New Year’s tuna auction in Japan

Most of us wouldn’t think twice about buying regular tuna while grocery shopping, but that certainly changes when the price tag is an eye-watering ¥17 million (~USD147,000)

On 5th January, a top-tier bluefin tuna at the Toyosu Market in Tokyo, Japan weighed a whopping 211kg and was sold at its New Year’s auction for a grand total of 16.9 million yen. The massive tuna was caught off the shore of the northern Aomori region in Japan.

But despite the exorbitant price, this year’s tuna auction was a disappointment – pre-Covid, a premium bluefin tuna could fetch 20 times the price at the new year’s auction.

Symbolism of the New Year’s tuna auction

new years tuna - tuna sashimi with hand
Image credit: Jonathan Forage

The first tuna auction of the year in Japan is as close to ceremonial as it can get; it is an annual tradition that attracts the attention of many fish wholesalers and restaurant chains. Being able to obtain the top-ranking tuna symbolically brings both good luck and publicity for the buyer, and heralds auspiciousness for them in the new year. 

Most buyers are willing to part with exorbitant amounts of money in order to secure ownership of the prized tuna – it is even seen as a sign of prestige to have the resources to spend that much money on a single fish. 

In this year’s auction, Yamayuki, a Japanese wholesaler that works with the Michelin-starred sushi chain Onodera, bid for and won the auction for the “good luck” tuna. 

In an interview with Agence France-Presse (AFP), head chef Akifumi Sakagami expressed hopes of serving the top quality tuna to customers in an effort to lift their spirits in the midst of the pandemic and give them a little more to look forward to in the coming year. 

Covid-19 impacts sales of New Year’s tuna

new years tuna - fisherman checking
Image credit: Beth Macdonald

This year’s top tuna sold at an eye-watering amount of ¥17 million (~USD147,000), and yet it is but a small fish in the pond of the “good luck” tuna sales. 

Prior to the pandemic, prices for the top-ranking tuna were much higher. In 2019, it sold for a staggering ¥333.6 million (~USD2.8 million) – a good twenty times the price of this year’s new year’s tuna.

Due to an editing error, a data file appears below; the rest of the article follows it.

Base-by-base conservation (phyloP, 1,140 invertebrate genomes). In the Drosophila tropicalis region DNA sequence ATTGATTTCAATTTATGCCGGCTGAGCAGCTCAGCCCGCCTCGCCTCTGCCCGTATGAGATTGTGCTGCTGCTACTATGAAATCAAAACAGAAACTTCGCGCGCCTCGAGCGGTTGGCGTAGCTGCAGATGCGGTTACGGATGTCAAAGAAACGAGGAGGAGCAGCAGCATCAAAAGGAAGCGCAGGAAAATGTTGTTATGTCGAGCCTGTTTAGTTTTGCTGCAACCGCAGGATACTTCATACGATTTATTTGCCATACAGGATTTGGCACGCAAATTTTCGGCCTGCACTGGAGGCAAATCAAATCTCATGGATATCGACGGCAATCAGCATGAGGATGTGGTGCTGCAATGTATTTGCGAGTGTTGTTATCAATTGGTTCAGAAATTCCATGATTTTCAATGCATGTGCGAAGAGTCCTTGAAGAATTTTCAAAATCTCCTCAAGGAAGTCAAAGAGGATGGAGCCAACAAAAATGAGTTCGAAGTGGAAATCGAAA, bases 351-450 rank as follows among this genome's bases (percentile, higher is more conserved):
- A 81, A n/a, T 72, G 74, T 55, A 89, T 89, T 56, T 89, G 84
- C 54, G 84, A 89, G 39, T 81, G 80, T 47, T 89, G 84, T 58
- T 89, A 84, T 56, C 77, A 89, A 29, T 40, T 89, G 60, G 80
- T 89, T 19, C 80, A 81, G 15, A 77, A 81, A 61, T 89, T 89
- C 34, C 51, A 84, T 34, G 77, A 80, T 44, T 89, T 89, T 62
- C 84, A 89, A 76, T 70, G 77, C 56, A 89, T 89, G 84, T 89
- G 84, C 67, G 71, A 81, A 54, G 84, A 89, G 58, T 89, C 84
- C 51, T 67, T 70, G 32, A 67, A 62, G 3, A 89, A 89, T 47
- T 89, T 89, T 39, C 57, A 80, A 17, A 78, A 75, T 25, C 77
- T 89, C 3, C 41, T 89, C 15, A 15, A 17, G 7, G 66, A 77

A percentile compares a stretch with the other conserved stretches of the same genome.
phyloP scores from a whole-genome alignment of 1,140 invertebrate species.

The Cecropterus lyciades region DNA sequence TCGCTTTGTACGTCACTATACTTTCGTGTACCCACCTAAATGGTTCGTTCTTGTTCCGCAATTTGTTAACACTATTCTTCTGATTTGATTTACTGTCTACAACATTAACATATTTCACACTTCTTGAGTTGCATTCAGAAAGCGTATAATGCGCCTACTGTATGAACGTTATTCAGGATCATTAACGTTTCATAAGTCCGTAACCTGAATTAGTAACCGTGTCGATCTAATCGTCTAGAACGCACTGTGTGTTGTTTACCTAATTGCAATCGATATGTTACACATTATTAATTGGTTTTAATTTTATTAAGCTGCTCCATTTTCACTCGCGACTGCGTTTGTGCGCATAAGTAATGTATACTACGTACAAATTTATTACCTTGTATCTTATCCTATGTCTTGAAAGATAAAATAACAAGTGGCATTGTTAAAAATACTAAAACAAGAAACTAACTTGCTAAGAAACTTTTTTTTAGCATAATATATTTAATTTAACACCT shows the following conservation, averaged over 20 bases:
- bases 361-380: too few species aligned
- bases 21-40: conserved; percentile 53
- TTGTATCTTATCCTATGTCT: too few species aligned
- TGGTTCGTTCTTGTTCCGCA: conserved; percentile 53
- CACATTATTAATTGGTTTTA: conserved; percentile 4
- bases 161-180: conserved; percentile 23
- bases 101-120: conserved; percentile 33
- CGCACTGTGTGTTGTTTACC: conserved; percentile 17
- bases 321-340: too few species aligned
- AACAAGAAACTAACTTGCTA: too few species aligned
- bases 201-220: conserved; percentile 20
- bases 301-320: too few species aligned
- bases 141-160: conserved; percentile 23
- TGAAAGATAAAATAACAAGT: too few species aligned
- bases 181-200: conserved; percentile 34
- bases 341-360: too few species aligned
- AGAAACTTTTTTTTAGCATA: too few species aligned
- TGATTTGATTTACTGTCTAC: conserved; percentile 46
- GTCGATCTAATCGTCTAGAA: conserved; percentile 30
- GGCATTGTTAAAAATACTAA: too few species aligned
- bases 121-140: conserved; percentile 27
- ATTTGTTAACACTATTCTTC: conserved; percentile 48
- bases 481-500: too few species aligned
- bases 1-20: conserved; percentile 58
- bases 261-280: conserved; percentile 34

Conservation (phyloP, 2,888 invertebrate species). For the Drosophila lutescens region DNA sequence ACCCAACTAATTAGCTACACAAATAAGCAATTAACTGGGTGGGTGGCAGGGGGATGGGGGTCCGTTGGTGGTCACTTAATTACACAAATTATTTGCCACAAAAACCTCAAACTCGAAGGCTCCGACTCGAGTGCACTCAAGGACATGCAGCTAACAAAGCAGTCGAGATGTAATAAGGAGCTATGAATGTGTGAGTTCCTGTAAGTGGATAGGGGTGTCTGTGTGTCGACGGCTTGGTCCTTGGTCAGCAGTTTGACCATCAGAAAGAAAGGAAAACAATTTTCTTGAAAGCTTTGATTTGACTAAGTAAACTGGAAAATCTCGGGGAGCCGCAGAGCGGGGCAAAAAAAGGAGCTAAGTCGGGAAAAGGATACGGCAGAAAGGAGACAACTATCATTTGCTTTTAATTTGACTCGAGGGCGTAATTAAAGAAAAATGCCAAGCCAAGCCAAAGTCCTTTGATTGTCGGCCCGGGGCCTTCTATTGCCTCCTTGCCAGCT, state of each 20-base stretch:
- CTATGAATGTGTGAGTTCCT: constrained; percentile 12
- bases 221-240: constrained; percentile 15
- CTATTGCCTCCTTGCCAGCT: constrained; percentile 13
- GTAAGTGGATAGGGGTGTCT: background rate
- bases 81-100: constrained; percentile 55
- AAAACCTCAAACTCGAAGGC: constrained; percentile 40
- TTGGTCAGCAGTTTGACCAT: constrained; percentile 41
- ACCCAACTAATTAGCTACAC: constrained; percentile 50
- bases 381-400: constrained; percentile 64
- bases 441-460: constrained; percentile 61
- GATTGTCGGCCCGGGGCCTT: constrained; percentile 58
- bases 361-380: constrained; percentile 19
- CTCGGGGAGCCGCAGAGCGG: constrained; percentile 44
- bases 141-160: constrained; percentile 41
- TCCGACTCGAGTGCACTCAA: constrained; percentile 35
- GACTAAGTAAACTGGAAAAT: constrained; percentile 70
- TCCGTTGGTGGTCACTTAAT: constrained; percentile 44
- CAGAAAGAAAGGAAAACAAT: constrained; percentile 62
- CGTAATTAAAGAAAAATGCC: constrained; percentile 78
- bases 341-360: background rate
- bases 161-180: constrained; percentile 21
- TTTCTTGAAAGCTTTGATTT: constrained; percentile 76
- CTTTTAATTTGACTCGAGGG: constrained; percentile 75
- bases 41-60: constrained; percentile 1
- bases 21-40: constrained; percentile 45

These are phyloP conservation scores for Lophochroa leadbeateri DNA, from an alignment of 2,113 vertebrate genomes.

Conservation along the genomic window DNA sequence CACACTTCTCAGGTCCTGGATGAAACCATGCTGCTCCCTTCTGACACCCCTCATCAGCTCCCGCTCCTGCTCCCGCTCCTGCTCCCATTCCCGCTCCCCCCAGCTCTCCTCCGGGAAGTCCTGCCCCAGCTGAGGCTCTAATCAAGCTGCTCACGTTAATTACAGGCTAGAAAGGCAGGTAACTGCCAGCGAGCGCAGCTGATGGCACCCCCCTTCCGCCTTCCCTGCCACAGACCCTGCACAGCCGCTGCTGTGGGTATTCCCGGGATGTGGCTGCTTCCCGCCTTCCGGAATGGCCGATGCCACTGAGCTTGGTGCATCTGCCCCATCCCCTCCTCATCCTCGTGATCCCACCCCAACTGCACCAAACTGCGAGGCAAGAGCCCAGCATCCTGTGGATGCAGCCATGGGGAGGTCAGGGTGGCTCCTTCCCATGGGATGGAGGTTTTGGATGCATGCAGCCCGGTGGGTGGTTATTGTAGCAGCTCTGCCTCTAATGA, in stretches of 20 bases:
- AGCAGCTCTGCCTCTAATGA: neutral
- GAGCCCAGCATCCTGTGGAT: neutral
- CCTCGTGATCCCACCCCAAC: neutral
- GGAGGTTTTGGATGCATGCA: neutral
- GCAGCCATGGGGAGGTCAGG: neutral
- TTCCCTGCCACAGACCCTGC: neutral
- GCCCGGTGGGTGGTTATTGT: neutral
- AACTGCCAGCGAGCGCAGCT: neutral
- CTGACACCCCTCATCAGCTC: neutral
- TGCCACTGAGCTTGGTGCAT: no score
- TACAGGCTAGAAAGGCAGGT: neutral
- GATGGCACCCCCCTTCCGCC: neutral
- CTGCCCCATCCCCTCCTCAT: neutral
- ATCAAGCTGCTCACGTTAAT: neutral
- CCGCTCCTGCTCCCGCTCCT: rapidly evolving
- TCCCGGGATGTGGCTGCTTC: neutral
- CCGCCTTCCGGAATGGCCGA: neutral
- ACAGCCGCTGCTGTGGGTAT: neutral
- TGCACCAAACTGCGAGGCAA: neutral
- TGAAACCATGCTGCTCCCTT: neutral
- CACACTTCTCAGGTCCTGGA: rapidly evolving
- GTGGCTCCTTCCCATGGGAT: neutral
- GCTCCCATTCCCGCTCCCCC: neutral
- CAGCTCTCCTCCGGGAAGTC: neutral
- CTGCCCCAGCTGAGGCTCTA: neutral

The low numbers have been attributed to the pandemic, which has caused many people to dine out less for fear of being infected with the virus. With fewer people out and about, restaurant operators are living in an age of uncertainty, causing them to bid lower prices for their prized New Year’s tuna, regardless of the prospect of prosperity. 

Sushi enthusiasts still hankering for “good luck” tuna 

Despite the dismal tuna auction, consumers were still interested in having a taste of the prized tuna. People travelled from far and wide across Japan just to get a ticket to eat at one of the restaurants operated by the Onodera group. 

One such individual is 78-year-old Junko Kawabata, who told AFP that she rushed over on a train from eastern Tokyo in order to get a ticket for the prized tuna.

new years tuna - tuna sashimi
Image credit: @panospianos

Tuna is a well-known Japanese delicacy, and whether for good luck or personal enjoyment, it is unsurprising that people would go to such lengths to have a taste of top-tier tuna. 

Higher hopes for New Year’s tuna auction in 2023

With the pandemic still ravaging the world, our lives have been irrevocably changed. However, it is the hopes and dreams of people across the world that we will reach a new normal, and perhaps next year’s New Year’s tuna auction will see a return to its pre-pandemic price tag.   

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Cover image adapted from: Jonathan Forage

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